Nintendo Places All Its Chips on Wii U
Nintendo is hoping that its new Wii U is the ticket to regaining its footing in the console market. The device, which is supposed to hit shelves in time for the holiday shopping rush, will be its first new home console since 2006. It will feature a touchscreen controller and high-definition graphics. But counting on the Wii U to deliver for the company might not be a safe bet.
It posted a net loss of 17.23 billion yen, or about US$220 million, compared to losses of 25.5 billion yen a year ago.
Sales of the Wii gaming consoles were one of the Super Mario creator's weakest spots. The company sold 710,000 machines, compared with 1.56 million during the same period a year earlier. It sold 540,000 DS handheld consoles, down from the 1.44 million it sold a year ago.
Nintendo sold what it termed "only" 1.86 million 3DS consoles, the handset that gives users 3D views without having to wear glasses. That's more than double the 710,000 the company sold a year before, but Nintendo has slashed the price of the product to spur weak demand.
Because of those cuts, hardware sales for the product were not profitable, but the company promised that was improving.
Nintendo was hopeful new software titles such as "New Super Mario Bros. 2" would help sales.
The strong appreciation of the yen during the past year inflated some of its losses, Nintendo said.
The company did not respond to our request to comment for this story.
Competition on All Fronts
Many factors contributed to the sluggish sales for the Wii console. In addition to the Wii nearing the end of its product cycle, the device continues to face competition from more powerful gaming machines such as Microsoft's Xbox 360 and Sony's PlayStation.
Another threat is rising from mobile devices. As smartphones and tablets become more powerful and come equipped with stellar graphics, mainstream gamers are turning to their iPads or phones to play games.
"Tablets and smartphones are clearly cannibalizing the casual gamer market, which is the core target of the Wii," Jia Wu, senior analyst at Strategy Analytics, told the E-Commerce Times.
Still, there is room for both traditional consoles and newer devices such as iPads and smartphones, said Michael Inouye, senior analyst at ABI Research -- the key is finding out how the two can co-exist.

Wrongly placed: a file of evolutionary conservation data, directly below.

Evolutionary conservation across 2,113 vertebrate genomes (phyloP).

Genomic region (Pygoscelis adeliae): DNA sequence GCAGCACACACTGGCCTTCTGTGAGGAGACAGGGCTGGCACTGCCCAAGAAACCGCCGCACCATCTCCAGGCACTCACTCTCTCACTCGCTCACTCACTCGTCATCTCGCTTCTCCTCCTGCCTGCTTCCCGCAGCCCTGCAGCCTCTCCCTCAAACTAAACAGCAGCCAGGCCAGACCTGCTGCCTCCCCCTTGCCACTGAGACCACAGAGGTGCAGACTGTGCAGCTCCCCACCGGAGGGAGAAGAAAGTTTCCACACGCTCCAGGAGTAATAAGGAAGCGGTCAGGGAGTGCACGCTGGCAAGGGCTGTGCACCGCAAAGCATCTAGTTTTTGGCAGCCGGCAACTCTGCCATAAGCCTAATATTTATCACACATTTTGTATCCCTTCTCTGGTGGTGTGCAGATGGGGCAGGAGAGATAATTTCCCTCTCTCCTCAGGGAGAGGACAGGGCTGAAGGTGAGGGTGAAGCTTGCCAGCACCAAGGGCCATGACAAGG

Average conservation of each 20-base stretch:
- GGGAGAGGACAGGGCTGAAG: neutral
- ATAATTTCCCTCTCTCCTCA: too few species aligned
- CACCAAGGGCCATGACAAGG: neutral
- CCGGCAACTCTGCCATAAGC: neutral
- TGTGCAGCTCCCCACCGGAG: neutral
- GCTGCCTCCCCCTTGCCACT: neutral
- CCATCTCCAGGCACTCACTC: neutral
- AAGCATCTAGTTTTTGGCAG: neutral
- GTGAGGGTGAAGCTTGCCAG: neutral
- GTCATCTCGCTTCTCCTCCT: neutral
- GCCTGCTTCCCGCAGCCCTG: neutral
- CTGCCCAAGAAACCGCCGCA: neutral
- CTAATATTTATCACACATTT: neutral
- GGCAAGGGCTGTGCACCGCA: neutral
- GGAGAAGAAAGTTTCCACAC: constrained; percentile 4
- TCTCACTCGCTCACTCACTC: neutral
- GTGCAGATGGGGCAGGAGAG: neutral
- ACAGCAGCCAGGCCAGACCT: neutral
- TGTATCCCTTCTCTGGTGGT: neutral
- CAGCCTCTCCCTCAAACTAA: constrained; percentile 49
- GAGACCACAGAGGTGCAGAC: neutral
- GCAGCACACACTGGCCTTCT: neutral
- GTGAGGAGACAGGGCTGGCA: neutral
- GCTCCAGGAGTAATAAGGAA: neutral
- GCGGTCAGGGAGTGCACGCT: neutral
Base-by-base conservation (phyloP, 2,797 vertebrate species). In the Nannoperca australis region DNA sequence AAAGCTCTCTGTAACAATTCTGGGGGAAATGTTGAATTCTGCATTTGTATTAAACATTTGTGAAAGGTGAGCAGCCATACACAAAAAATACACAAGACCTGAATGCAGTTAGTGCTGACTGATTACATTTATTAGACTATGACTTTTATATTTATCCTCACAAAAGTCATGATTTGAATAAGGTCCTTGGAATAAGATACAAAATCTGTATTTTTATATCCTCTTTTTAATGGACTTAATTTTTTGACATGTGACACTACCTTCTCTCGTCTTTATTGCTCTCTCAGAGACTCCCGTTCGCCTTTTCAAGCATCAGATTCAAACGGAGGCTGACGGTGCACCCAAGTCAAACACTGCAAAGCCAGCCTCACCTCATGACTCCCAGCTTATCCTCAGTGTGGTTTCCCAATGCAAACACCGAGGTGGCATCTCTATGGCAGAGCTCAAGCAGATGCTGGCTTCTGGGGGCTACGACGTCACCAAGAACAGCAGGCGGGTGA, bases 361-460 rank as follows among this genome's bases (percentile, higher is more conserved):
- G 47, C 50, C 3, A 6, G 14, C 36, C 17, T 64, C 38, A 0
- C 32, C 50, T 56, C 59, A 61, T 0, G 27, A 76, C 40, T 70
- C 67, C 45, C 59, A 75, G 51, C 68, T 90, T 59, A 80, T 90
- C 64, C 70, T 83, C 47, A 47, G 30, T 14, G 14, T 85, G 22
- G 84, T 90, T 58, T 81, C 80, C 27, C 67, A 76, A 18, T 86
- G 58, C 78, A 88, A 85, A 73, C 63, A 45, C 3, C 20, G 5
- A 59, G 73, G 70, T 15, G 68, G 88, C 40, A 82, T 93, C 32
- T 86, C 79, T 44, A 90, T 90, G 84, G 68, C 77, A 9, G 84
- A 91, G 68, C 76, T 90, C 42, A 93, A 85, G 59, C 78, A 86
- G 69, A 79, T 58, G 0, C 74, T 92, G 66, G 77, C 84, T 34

"Mobile devices will compete with dedicated handheld gaming devices, but select consumer segments like core gamers and those individuals who do not want or have a smartphone or tablet will still provide some demand," he said. "The addition of mobile gaming is not necessarily a zero sum situation. In fact, many feel there is plenty of room in the gaming market for both portable and mobile gaming."
Banking on Wii U
Nintendo is hoping that its new Wii U is the ticket to regaining its footing in the console market. The device, which is supposed to hit shelves in time for the holiday shopping rush, will be its first new home console since 2006. It will feature a touchscreen controller and high-definition graphics. But counting on the Wii U to deliver for the company might not be a safe bet, said Wu, given the shifting gaming market.
"The competitive environment has changed tremendously," he said. "Tablets, smartphones and even possibly some Android-based gaming devices will lure away casual gamers, while Microsoft and Sony both have made significant progress in broadening their target audience and concentrating on the core gamer market. Both Xbox and PlayStation have already deployed their responses to the multiscreen advantage of the Wii U."
Nintendo has advantages over those competitors that it should focus on in addition to making sure Wii U is a hit, said Wu. The company remains strong in its home country, Japan. In addition, if the 3DS can start turning a profit with the help of software content from Nintendo, sales and demand for the product should bring better results going forward, he said.
"The most important thing for Nintendo is to release compelling gaming content for the Wii U and 3DS, which consumers can't find on other platforms," suggested Wu, "given software has always been the most lucrative part of the gaming business."